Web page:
Let’s have a look at the data, averaged by participants:


df  psycho::emotion %>%  # Load the dataset from the psycho package
  filter(Emotion_Condition == "Negative")  # Discard neutral pictures

df %>% 
  group_by(Participant_ID) %>% 
  summarise(n_Trials = n(),
            Valence_Mean = mean(Subjective_Valence, na.rm=TRUE),
            Valence_SD = sd(Subjective_Valence, na.rm=TRUE),
            Autobiographical_Link_Mean = mean(Autobiographical_Link, na.rm=TRUE),
            Autobiographical_Link_SD = sd(Autobiographical_Link, na.rm=TRUE)) %>% 
  mutate(Valence = paste(Valence_Mean, Valence_SD, sep=" +- "),
         Autobiographical_Link = paste(Autobiographical_Link_Mean, Autobiographical_Link_SD, sep=" +- ")) %>% 
  select(-ends_with("SD"), -ends_with("Mean"))
Participant_ID n_Trials Valence Autobiographical_Link
10S 24 -58.07 +- 42.59 49.88 +- 29.60
11S 24 -73.22 +- 37.01 0.94 +- 3.46
12S 24 -57.53 +- 26.56 30.24 +- 27.87
13S 24 -63.22 +- 23.72 27.86 +- 35.81
14S 24 -56.60 +- 26.47 3.31 +- 11.20
15S 24 -60.59 +- 33.71 17.64 +- 17.36
16S 24 -46.12 +- 24.88 15.33 +- 16.57
17S 24 -1.54 +- 4.98 0.13 +- 0.64
18S 24 -67.23 +- 34.98 22.71 +- 20.07
19S 24 -59.61 +- 33.22 28.37 +- 12.55

As we can see from the means and SDs, there is a lot of variability between and within participants.


We will create three dataframes standardized with each of the three techniques.

Z_VarWise  df %>% 

Z_ParWise  df %>% 
  group_by(Participant_ID) %>% 

Z_Full  df %>% 
  group_by(Participant_ID) %>% 
  standardize() %>% 
  ungroup() %>% 

Effect of Standardization

Let’s see how these three standardization techniques affected the Valence variable.

At a general level

# Create convenient function
print_summary  function(data){
  paste(deparse(substitute(data)), ":", 
        "[", format_digit(min(data[["Subjective_Valence"]])),
        ",", format_digit(max(data[["Subjective_Valence"]])),

# Check the results
[1] "Z_VarWise : 0 +- 1.00 [ -1.18 , 3.10 ]"
[1] "Z_ParWise : 0 +- 0.98 [ -2.93 , 3.29 ]"
[1] "Z_Full : 0 +- 1.00 [ -2.99 , 3.36 ]"

At a participant level

# Create convenient function
print_participants  function(data){
  data %>% 
    group_by(Participant_ID) %>% 
    summarise(Mean = mean(Subjective_Valence), 
              SD = sd(Subjective_Valence)) %>% 
    mutate_if(is.numeric, round, 2) %>% 

# Check the results
# A tibble: 5 x 3
  Participant_ID    Mean    SD
1 10S            -0.0500 1.15 
2 11S            -0.460  1.00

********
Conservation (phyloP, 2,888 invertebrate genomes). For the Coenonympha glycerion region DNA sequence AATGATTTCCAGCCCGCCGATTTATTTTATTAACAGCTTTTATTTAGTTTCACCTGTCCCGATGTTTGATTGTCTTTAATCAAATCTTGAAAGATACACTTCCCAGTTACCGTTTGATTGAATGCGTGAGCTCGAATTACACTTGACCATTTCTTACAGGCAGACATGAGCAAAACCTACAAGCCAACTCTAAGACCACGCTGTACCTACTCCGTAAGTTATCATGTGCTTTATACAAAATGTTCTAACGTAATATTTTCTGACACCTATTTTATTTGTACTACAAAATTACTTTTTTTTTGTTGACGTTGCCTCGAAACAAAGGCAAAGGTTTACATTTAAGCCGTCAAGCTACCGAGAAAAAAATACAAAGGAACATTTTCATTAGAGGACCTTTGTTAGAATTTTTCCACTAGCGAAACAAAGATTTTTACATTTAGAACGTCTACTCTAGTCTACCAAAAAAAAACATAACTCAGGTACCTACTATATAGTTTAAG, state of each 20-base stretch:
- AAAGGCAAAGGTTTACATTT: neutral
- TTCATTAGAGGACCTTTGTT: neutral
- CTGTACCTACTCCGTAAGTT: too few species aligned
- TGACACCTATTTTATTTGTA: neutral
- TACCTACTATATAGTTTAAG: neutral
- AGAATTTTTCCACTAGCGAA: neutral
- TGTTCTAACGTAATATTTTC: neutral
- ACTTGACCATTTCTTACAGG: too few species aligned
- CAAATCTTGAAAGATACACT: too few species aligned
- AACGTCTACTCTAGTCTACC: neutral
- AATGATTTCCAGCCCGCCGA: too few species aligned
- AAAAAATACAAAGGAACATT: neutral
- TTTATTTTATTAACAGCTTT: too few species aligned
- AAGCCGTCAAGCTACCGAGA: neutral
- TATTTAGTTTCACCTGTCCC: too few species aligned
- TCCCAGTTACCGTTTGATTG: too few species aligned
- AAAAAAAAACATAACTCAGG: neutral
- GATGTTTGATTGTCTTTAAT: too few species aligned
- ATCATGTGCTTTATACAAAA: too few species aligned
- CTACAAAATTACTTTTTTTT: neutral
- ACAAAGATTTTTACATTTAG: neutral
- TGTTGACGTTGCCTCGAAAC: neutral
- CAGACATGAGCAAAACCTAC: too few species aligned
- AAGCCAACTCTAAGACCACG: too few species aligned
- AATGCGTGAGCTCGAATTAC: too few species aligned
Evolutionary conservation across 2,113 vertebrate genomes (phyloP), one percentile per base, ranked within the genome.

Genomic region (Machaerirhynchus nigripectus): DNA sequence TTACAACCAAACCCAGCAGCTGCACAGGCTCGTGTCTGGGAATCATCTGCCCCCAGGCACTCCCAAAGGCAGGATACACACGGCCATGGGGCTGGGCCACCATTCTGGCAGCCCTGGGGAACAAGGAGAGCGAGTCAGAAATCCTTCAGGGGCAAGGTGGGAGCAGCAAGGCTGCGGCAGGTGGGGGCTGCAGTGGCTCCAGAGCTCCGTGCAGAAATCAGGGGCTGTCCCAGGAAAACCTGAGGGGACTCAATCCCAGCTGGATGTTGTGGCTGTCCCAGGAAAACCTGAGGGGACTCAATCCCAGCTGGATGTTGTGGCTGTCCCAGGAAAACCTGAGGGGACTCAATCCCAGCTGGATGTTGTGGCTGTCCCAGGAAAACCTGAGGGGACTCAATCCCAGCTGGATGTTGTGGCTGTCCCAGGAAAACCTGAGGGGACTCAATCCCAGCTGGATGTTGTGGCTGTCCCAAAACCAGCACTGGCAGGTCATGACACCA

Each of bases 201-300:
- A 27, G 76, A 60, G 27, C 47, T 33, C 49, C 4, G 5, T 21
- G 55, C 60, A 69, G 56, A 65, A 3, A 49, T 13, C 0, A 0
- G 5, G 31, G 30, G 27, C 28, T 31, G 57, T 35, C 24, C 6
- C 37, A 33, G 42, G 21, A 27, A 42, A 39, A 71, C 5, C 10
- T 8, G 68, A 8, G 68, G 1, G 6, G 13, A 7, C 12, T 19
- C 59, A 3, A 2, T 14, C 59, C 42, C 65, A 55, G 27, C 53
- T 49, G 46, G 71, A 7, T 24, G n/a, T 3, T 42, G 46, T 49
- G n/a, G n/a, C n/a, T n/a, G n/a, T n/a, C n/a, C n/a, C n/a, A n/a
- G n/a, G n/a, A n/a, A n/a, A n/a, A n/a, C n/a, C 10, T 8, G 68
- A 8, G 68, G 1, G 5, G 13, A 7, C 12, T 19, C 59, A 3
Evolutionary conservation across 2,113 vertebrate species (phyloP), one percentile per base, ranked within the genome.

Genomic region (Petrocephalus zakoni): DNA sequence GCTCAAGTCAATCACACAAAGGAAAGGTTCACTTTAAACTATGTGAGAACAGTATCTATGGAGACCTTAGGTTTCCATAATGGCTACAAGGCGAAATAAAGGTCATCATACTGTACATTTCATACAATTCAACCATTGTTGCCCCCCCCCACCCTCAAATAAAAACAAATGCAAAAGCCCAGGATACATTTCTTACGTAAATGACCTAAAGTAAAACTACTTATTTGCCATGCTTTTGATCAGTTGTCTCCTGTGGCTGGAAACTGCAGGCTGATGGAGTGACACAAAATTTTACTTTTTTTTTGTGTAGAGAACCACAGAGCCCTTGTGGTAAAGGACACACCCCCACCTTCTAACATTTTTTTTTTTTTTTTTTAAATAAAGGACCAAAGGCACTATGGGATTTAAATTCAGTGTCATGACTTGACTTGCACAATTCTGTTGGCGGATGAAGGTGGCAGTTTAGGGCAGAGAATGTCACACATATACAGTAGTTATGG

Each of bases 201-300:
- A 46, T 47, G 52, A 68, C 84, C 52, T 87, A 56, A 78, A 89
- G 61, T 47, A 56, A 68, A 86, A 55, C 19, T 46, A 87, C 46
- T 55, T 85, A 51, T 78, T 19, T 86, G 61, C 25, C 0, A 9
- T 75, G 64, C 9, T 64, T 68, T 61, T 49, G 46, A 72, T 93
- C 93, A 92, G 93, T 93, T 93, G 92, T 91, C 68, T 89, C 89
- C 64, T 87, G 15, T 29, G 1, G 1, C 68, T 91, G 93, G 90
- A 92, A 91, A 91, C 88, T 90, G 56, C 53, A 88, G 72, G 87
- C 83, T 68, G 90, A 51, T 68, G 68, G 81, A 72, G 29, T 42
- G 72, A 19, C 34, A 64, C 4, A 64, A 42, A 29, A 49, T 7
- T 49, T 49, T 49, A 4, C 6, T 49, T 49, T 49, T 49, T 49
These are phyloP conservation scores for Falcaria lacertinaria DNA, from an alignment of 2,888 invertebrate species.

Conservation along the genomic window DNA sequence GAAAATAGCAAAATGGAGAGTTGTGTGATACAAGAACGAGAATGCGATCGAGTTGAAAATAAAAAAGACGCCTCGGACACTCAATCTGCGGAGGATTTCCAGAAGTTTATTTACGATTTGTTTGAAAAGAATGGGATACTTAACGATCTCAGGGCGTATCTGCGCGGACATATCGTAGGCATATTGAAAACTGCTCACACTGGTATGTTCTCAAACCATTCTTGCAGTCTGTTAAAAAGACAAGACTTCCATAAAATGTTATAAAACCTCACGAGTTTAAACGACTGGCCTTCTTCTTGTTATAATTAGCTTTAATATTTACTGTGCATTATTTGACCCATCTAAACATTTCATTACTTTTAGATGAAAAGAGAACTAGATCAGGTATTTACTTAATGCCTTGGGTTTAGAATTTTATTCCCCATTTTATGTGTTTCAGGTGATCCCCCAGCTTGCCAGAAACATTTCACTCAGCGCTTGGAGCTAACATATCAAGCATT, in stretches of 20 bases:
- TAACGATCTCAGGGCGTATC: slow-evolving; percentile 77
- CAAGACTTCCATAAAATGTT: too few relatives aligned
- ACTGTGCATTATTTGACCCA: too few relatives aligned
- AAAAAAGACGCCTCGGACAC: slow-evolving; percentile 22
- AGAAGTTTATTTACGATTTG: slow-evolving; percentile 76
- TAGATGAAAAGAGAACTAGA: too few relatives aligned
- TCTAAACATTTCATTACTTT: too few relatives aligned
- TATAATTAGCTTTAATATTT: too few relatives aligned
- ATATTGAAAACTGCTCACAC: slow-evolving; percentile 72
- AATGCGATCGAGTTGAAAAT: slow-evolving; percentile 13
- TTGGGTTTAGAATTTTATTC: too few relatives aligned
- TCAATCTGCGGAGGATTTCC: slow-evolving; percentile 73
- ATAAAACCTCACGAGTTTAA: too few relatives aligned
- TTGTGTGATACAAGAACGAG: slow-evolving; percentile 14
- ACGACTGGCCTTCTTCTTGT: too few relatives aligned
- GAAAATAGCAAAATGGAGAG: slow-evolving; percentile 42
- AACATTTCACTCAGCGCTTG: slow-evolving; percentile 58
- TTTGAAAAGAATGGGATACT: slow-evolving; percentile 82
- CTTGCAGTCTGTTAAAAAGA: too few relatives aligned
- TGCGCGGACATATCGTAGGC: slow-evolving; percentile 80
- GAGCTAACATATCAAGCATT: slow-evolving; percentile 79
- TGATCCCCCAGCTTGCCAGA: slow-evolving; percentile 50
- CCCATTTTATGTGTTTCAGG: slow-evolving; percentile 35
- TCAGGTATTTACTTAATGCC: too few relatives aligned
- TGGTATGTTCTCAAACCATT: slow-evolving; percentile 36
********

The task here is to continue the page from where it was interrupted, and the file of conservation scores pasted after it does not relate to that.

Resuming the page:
3 12S            -0.0300 0.720
4 13S            -0.190  0.640
5 14S            -0.0100 0.710
# A tibble: 5 x 3
  Participant_ID  Mean    SD
1 10S               0.    1.
2 11S               0.    1.
3 12S               0.    1.
4 13S               0.    1.
5 14S               0.    1.
# A tibble: 5 x 3
  Participant_ID  Mean    SD
1 10S               0.  1.02
2 11S               0.  1.02
3 12S               0.  1.02
4 13S               0.  1.02
5 14S               0.  1.02


data.frame(VarWise = Z_VarWise$Subjective_Valence,
           ParWise = Z_ParWise$Subjective_Valence,
           Full = Z_Full$Subjective_Valence) %>% 
  gather(Method, Variable) %>% 
  ggplot(aes(x=Variable, fill=Method)) +
  geom_density(alpha=0.5) +

The distributions appear to be similar…


Let’s do a correlation between the variable-wise and participant-wise methods.

psycho::bayes_cor.test(Z_VarWise$Subjective_Valence, Z_ParWise$Subjective_Valence)
Results of the Bayesian correlation indicate moderate evidence (BF = 8.65) in favour of an absence of a negative association between Z_VarWise$Subjective_Valence and Z_ParWise$Subjective_Valence (r = -0.015, MAD = 0.047, 90% CI [-0.096, 0.057]). The correlation can be considered as small or very small with respective probabilities of 3.46% and 59.43%.
data.frame(Original = df$Subjective_Valence,
           VarWise = Z_VarWise$Subjective_Valence,
           ParWise = Z_ParWise$Subjective_Valence) %>% 
  ggplot(aes(x=VarWise, y=ParWise, colour=Original)) +
  geom_point() +
  geom_smooth(method="lm") +

While the three standardization methods roughly present the same characteristics at a general level (mean 0 and SD 1) and a similar distribution, their values are very different and completely uncorrelated!